DTIC chief heads DOD Web effort
- By Bob Brewin
- Jan 21, 1996
Last month when officials in the Office of the Assistant Secretary of Defense for Public Affairs (OSDPA) wanted to set up a World Wide Web site containing information about Bosnia, they turned to the Defense Technical Information Center for help.
Kurt Molholm, DTIC's administrator, said it took the agency "about four hours to get the BosniaLINK site up.... They came to us on a Friday morning, and we had it running that afternoon." This, Molholm said, shows DTIC's mastery of a technology that goes to the core of its operations: helping users in DOD, contractor and academic communities easily access the 2 million-plus scientific and technical documents the agency has amassed in the 50 years since its founding in 1945.
The protocols of the Web, Molholm said, go a long way toward answering one of the key questions of any information-based enterprise: finding the right piece or pieces of information easily. "We recognized that, ironically, the more information you have, the less you might really have because you have become so overburdened looking for it.... Our focus is to help people pull out of that big information stream the informational golden nugget they need to do their job."
In DTIC's case, that meant helping users sift through bibliographic information on numerous topics, including German and Japanese documents captured at the end of World War II by its predecessor agency, the Air Documents Division of the Intelligence Department of the Air Technical Service. This data, Molholm said, includes information on the German V-1 and V-2 rocket program spirited out of eastern Germany ahead of occupying Soviet armies.
After the war, management of these documents, as well as the Navy Research Collection of the Library of Congress, was taken over by the Armed Service Technical Agency. In the 1960s the agency was called the Defense Documentation Center, only to be renamed DTIC in the 1970s. DTIC remained under the control of the Defense Logistics Agency until the early '90s, when it was transferred to the undersecretary of Defense for acquisition and technology.
DTIC and its predecessor agencies quickly adopted computer technology, developing computerized databases in the 1960s. According to Molholm, DTIC developed its own in-house research capabilities in information search and retrieval in the late '70s "so we could discover better ways of finding and transferring information." This research effort, Molholm added, resulted in what he called "one of the first searchable bibliographic databases in 1979." Today that database—the Defense, Research, Development, Test and Evaluation Online System—serves as the keystone of DTIC's on-line capability.
The capabilities of the Internet quickly attracted the interest of DTIC, said Molholm, who joined the agency in 1985.
"We could see that the world was going to be tied together by networks...and recognized that there was a lot of information out there, and there must be a way to find what you want," he said.
DTIC set up a small group to explore the potential of the Internet "and find tools to help our customers." That group set up list servers and gophers and then "found something new: the World Wide Web."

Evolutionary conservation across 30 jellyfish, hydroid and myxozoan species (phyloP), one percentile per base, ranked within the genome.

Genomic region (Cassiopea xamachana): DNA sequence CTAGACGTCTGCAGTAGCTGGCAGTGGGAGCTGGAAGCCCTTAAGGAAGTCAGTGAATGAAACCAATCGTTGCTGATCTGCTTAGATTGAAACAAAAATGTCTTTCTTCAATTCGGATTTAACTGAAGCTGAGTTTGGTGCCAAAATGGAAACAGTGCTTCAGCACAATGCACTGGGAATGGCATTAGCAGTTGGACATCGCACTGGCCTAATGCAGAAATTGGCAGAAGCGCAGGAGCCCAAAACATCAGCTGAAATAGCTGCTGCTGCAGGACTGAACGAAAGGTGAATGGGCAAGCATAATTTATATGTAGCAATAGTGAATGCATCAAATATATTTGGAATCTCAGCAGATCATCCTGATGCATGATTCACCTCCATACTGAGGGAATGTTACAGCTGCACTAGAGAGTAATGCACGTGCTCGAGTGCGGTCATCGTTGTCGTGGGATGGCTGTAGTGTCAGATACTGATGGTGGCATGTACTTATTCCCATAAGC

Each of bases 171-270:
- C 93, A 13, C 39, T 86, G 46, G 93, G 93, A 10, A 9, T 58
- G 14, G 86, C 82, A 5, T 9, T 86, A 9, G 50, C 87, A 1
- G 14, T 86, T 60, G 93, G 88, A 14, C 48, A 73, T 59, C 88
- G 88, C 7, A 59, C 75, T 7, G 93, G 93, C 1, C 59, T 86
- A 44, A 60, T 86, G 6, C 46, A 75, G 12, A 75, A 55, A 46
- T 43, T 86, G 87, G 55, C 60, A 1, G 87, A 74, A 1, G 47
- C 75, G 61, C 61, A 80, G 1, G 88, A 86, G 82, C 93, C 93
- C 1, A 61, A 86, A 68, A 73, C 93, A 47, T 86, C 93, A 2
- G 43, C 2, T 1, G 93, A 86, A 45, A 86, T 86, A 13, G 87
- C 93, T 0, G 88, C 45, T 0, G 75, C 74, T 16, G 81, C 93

DTIC first used the Web to make accessing databases easier for its customers, Molholm said. The agency also quickly exploited the ability of Web software to link information located at a variety of sites running on a number of platforms to set up LabLINK, which Molholm described as "the first network to link all the DOD labs together."
The small DTIC Web crew, which currently numbers about 15 people, also surfed the Web to observe how other federal agencies used—or misused—the new medium. This exploration led the DTIC crew to conclude that DOD had one of the "worst" sites on the Web, Molholm said.
DTIC developed a prototype Web home page for DOD, brought it to OSDPA and launched DefenseLINK, the main DOD Web site, last spring.
DefenseLINK's design "was our own best advertisement," Molholm said, leading to a new sideline in the development of Web pages and sites for several DOD organizations (see sidebar, page 24.) As a result, over the past year Molholm has seen the good, the bad and the ugly on the Web and has developed a few guidelines for anyone wanting to establish a presence:
* Don't get too fancy with graphics. "If it takes people two minutes to draw the first page, it's too fancy."
* Don't have any dead links. "This undermines your credibility...also don't put out `Under Construction' signs."
* Do use GIFs of agency personnel but don't make them pre-eminent. "We're becoming a faceless society. I like the idea I can put my picture on our home page. It makes it more human."
* Always keep the information you want to get out foremost in mind rather than falling for the latest in Web glitz. "A lot of commercial pages tell me how good they are, but they don't tell me much more."
As Molholm shepherds DTIC into its 51st year, he knows the Web and new tools, such as Java from Sun Microsystems Inc., will pose new challenges as well as provide new opportunities for the agency.
As for Molholm himself, a longtime DLA employee who started out programming mainframes in assembly language, he has yet to learn the far-easier language of the Web, Hypertext Markup Language (HTML).
Why not? His answer goes to the heart of the DTIC mission, making information easily accessible to anyone, not just computer jocks.
"My Web people tell me I could learn HTML in 15 or 20 minutes. I tell them to find a way to do it in three minutes because then everyone will want to learn," Molholm said.